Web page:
Seen the new Fox News. Sure as hell looks like the old Fox News.
As has been expected, Fox CEO Roger Ailes will sandwich the network’s golden child, Megyn Kelly, between its two gnarled stars, Bill O’Reilly and Sean Hannity, injecting a touch of youth — and let’s face it, a more telegenic TV presence — into the network’s primetime lineup. Greta Van Susteren gets what amounts to a demotion, moving to 7 p.m.
This is news, only because Fox News Channel has been characterized by such stability during the Ailes years, while MSNBC and CNN often appeared to be wildly flailing around it.
Look closer, though, and those predicting any change of course in the network were sorely misguided. Yes, Kelly has been promoted and Elisabeth Hasselback has replaced Gretchen Carlson on “Fox & Friends,” but other than the additional human blondage, Fox remains the same: A conservative-leaning channel dominated by older white men, with a few younger women thrown in for an audience that remains skewed toward senior citizens who still enjoy seeing a pretty face or two while hearing about how Obama is destroying America.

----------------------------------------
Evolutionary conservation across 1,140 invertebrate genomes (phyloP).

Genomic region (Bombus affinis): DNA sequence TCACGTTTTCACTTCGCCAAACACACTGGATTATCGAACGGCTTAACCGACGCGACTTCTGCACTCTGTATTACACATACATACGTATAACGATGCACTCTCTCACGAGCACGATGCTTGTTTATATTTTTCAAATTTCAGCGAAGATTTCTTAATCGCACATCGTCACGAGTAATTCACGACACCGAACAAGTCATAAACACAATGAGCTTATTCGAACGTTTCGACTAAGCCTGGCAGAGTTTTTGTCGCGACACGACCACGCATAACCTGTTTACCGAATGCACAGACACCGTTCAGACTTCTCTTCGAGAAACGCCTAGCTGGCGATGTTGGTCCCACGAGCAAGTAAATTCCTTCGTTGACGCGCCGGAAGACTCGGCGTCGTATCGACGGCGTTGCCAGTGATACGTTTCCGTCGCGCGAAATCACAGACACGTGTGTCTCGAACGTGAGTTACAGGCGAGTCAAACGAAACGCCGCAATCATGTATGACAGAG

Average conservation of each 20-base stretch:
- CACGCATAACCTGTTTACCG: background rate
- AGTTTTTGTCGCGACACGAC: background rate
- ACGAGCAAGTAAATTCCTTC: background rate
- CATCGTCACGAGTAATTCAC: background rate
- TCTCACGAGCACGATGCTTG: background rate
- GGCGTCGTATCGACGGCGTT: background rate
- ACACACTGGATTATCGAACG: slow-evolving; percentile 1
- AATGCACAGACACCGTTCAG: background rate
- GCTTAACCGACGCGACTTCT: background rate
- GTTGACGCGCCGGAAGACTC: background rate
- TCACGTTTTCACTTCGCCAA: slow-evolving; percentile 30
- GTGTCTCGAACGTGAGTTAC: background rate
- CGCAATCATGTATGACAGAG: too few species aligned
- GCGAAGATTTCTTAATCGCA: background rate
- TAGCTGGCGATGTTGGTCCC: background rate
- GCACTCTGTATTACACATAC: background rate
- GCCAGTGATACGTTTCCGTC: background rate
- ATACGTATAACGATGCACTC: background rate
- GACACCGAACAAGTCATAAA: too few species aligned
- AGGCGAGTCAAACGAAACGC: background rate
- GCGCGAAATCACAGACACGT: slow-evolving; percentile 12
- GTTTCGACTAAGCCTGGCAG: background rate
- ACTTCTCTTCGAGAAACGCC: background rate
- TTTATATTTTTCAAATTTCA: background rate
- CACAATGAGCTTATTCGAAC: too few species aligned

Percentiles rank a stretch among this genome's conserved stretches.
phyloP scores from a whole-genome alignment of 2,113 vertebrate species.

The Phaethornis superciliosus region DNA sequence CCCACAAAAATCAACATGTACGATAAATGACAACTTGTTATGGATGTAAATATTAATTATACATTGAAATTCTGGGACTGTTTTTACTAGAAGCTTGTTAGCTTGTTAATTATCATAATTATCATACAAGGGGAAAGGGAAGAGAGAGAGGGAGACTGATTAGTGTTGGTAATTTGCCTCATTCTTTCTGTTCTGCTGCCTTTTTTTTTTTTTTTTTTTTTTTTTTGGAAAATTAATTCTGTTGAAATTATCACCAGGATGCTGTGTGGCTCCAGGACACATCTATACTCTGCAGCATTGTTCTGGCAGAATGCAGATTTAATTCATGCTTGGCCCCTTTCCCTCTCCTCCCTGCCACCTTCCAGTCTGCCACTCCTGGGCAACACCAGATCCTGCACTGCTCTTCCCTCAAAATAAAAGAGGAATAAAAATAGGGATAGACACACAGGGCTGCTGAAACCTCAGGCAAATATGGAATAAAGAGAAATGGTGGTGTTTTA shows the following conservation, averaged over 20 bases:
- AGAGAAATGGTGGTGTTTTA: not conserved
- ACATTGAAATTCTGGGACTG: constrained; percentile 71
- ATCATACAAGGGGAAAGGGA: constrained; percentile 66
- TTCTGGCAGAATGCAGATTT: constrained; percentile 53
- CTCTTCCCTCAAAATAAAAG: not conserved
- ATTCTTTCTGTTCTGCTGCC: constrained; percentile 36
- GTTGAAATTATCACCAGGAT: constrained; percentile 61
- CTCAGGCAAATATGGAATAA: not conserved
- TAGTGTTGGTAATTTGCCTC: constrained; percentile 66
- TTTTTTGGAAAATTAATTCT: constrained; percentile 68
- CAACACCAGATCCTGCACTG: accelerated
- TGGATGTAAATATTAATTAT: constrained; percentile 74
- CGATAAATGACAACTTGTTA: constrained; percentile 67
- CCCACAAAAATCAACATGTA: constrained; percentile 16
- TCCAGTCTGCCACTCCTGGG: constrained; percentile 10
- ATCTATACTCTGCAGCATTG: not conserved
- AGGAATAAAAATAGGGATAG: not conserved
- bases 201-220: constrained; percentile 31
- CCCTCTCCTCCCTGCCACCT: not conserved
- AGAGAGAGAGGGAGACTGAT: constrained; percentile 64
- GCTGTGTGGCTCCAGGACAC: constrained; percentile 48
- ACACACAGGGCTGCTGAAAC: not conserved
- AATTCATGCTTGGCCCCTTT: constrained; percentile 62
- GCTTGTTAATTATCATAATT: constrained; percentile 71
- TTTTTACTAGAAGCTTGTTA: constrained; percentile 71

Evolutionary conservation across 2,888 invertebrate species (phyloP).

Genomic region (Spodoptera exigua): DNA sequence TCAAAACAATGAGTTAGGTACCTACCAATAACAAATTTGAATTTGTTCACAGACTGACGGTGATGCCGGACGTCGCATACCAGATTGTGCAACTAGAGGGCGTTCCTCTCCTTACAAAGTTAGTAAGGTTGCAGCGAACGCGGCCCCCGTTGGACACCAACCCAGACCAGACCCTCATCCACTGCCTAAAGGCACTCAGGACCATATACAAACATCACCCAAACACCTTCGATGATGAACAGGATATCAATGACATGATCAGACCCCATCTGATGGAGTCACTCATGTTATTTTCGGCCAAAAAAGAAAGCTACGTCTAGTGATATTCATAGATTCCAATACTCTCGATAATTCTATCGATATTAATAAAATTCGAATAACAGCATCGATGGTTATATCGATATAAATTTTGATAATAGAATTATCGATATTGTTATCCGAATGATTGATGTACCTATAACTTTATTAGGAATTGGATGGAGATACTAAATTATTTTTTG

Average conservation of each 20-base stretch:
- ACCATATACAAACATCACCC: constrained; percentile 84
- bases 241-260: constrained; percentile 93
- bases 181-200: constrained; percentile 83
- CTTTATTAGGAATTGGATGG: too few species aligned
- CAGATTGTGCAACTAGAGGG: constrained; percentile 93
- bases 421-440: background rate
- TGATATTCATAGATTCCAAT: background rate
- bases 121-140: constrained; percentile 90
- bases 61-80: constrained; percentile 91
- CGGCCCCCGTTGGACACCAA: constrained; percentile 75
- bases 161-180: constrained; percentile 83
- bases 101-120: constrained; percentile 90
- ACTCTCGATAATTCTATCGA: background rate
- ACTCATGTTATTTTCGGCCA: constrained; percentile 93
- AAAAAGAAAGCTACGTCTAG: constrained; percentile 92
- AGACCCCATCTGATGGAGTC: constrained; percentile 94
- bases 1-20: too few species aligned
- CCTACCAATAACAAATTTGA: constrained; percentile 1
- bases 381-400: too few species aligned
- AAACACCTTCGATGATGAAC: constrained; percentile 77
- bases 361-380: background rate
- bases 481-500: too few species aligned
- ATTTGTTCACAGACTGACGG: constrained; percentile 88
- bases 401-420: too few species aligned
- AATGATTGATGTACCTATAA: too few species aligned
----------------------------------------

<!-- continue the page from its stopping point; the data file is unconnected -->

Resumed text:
Almost every prediction about Fox tinkering with its basic mission, however, has been off base, including reports that the network might dial back its partisan fervor after the election, when Ailes benched Karl Rove and Dick Morris.
“The post-election soul searching going on inside the Republican Party is taking place inside Fox News as well,” New York magazine wrote at the time.
That sounded questionable even then, and looks like balderdash now. Ailes might be a lot of things, but stupid isn’t one of them. And he knows that as long as Obama’s in the White House, Fox would be silly to do anything that would diminish its standing as the voice of the not-so-loyal opposition, railing against a demographic tide that appears to be pulling the country in another direction.
Because while the GOP might need to worry about winning over half the country, practically speaking Fox News can do just fine with a decidedly smaller segment of the population clinging to the channel as its home base for news. And we’ve seen that polarization and positioning squarely toward Fox’s older demo in its strident coverage of the Trayvon Martin case, which highlighted the intense divide between the network and MSNBC.
So while Fox might appear to be shuffling its deck, all Ailes is really doing is doubling down.